Kidnapper Recruits Victims in Presidential Tilt

JAKARTA ~ A former general running for the country’s presidency has gone to unusual lengths to shake a bloody reputation for human rights abuse, by recruiting activists he kidnapped 11 years ago.

Prabowo Subianto, the former head of the country’s notorious Kopassus special forces, is hoping the three activists will be his secret weapon as he leads his Gerindra Party into legislative elections next month.

The activists were plucked from the streets in the dying days of the Suharto military dictatorship in 1998, interrogated and – for the most part – tortured by Prabowo’s men.

But they say they have no problems supporting Prabowo, who is hoping a strong showing in the April polls will boost his chances in presidential elections in July.

“I’ll work with anyone, be they Prabowo or Satan, so long as they have the same political principles as me and my friends,” said Haryanto Taslam, who was once jailed by Prabowo’s men and now heads Gerindra’s media centre.

“He’s admitted his mistakes and apologised to me, so I think what can I make a fuss about,” asked Taslam, a former legislator for the Democratic Party of Struggle of ex-president Megawati Sukarnoputri, who is also making a comeback bid for president.

Such backing is music to Prabowo’s ears. The ex-general, who was once married to a daughter of Suharto and considered by some heir apparent to the strongman, stands accused of a string of rights abuses.

He has denied accusations that he organized terror squads in East Timor during Indonesia’s bloody 24-year occupation and that he orchestrated riots and mass rapes of ethnic Chinese women in Jakarta prior to Suharto’s fall.

But he has not shied away from responsibility for the kidnappings, telling foreign journalists last month his “conscience is clear” over the abductions and joking about the motives of the victims backing him.

“Some people say it’s Stockholm syndrome, but I would say that they know the real story and in fact many of them told me they were glad being in the hands of soldiers under General Prabowo,” he said.

Prabowo is hoping to get enough support in next month’s legislative poll to push him into contention for a July presidential vote against a likely field of challengers including incumbent Susilo Bambang Yudhoyono, a liberal ex-general.

The kidnap victims are key to that plan. Of the 23 activists abducted in 1997 and 1998, one is known to be dead, 13 are missing, and three are with Gerindra.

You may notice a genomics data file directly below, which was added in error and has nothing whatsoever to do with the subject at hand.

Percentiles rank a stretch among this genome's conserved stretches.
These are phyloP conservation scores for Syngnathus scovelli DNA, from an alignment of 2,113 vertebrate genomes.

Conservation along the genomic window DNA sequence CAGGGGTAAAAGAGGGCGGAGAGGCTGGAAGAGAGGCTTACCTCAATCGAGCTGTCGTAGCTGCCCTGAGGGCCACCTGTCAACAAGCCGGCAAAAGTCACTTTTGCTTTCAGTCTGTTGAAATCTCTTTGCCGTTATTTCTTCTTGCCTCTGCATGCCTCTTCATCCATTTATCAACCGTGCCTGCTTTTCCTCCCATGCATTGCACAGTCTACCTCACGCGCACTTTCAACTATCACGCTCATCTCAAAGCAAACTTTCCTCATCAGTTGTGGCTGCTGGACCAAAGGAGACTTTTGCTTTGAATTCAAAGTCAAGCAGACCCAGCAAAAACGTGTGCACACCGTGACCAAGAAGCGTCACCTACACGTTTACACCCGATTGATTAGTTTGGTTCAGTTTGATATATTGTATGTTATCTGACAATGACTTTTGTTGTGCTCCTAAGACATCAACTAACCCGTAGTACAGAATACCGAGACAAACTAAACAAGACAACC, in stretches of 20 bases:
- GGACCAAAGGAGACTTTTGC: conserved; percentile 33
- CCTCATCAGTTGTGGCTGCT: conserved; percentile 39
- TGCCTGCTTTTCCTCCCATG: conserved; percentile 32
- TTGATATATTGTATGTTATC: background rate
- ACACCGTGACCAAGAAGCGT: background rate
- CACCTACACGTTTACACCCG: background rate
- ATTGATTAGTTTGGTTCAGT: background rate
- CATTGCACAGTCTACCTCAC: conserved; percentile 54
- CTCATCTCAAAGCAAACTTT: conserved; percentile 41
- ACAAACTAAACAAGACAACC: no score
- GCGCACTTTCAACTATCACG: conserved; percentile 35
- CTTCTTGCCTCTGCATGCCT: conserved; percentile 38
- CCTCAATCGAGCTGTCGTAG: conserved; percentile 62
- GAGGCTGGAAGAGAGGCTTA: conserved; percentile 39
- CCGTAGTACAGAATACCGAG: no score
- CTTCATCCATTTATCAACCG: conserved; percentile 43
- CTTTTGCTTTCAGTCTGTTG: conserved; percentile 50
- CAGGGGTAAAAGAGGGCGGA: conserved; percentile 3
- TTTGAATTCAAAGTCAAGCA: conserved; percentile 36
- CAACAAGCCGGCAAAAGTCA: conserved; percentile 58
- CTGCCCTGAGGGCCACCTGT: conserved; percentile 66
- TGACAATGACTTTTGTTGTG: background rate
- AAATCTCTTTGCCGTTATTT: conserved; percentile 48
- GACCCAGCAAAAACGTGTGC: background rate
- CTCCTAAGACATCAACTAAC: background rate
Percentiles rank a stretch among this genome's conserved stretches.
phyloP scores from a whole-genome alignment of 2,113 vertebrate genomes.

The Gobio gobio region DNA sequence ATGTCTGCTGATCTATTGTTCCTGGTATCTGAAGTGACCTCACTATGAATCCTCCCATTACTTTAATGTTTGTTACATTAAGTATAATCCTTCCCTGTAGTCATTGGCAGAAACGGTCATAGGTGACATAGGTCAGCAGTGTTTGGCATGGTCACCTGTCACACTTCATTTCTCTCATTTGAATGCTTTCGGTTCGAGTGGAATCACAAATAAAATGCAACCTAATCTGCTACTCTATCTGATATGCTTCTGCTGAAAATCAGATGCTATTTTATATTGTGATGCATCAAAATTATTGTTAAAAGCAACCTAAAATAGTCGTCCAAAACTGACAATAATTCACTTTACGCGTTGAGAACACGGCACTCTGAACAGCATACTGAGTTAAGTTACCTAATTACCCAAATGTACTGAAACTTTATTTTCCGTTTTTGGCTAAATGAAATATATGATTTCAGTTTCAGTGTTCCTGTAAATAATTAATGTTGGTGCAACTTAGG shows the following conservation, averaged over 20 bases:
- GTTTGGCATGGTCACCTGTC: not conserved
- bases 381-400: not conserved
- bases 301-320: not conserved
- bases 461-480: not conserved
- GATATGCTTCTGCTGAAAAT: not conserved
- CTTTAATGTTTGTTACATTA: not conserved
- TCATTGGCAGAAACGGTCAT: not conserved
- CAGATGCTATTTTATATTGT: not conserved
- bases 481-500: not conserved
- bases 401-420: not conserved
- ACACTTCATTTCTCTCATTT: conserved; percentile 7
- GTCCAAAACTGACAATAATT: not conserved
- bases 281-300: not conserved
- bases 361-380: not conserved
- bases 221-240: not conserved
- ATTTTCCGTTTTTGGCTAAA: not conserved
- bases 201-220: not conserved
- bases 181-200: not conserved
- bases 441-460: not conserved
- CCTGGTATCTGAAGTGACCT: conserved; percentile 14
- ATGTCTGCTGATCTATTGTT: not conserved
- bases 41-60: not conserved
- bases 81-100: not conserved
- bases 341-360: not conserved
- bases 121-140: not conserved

Desmond Mahesa, a lawyer abducted and held for two months by Prabowo’s men who is now one of two legislative candidates for Gerindra, said he does not absolve Prabowo of responsibility.

But he says Prabowo was just one of many who were involved in the abductions.

“Every military official working then was involved in the kidnappings,” Mahesa said, including Yudhoyono and ex-armed forces chief Wiranto, also a presidential contender.

Prabowo was simply saddled with all the blame after losing out in the palace power struggle that followed Suharto’s fall, Mahesa said.

“There are few people as brave as Prabowo in acknowledging they were involved in the kidnappings,” he said.

But not all victims are convinced. Raharja Waluya Jati was held in a cell for 45 days and tortured in what he suspects, but is not sure, was Kopassus headquarters.

At night, he communicated by yelling down the hall to the three kidnap victims now with Gerindra, and to friends who never returned.

“Prabowo needs the victims to get legitimacy and wash his bloody hands,” Jati said, adding the alliance was likely motivated by the victims’ own thirst for political power.

“I have four friends still missing now and when I talk to their families they just want to know about their sons. Prabowo knows about everything, including my friends who are still missing.”

Jati, now a human rights campaigner, said another explanation of Prabowo’s appeal to the former leftist activists could be Gerindra’s unique brand of populism.

The party, founded only last year, has positioned itself as a critic of the free market and champion of the poor, despite its standard-bearer’s penchant for playing polo.

It has also loudly proclaimed its support of Indonesian secularism and criticised Yudhoyono’s failure to tackle head-on the country’s Islamic extremist fringe.

This move towards the secular and stridently nationalist end of the political spectrum was signalled by the recruitment of Permadi, a former top lawmaker for Megawati and a democracy activist.

Permadi, a renowned paranormal and practitioner of ancient, pre-Islamic Javanese mysticism, said Prabowo’s history of rights abuses should not disqualify him from the presidency.

“Why shouldn’t someone with a dark past have a bright future?” asked Permadi in his party office, which is adorned with traditional kris daggers reputedly imbued with magic powers.

Permadi compared Prabowo to the ancient Javanese king Ken Arok, a thief who according to legend rose from poverty to the throne with the aid of cunning and black magic.

“What was Ken Arok like when he was young? A bastard, a rapist, a thief, a murderer. But when he became a king he was amazing. He became a just and wise king who started the bloodline of Javanese kings up to today,” he said.

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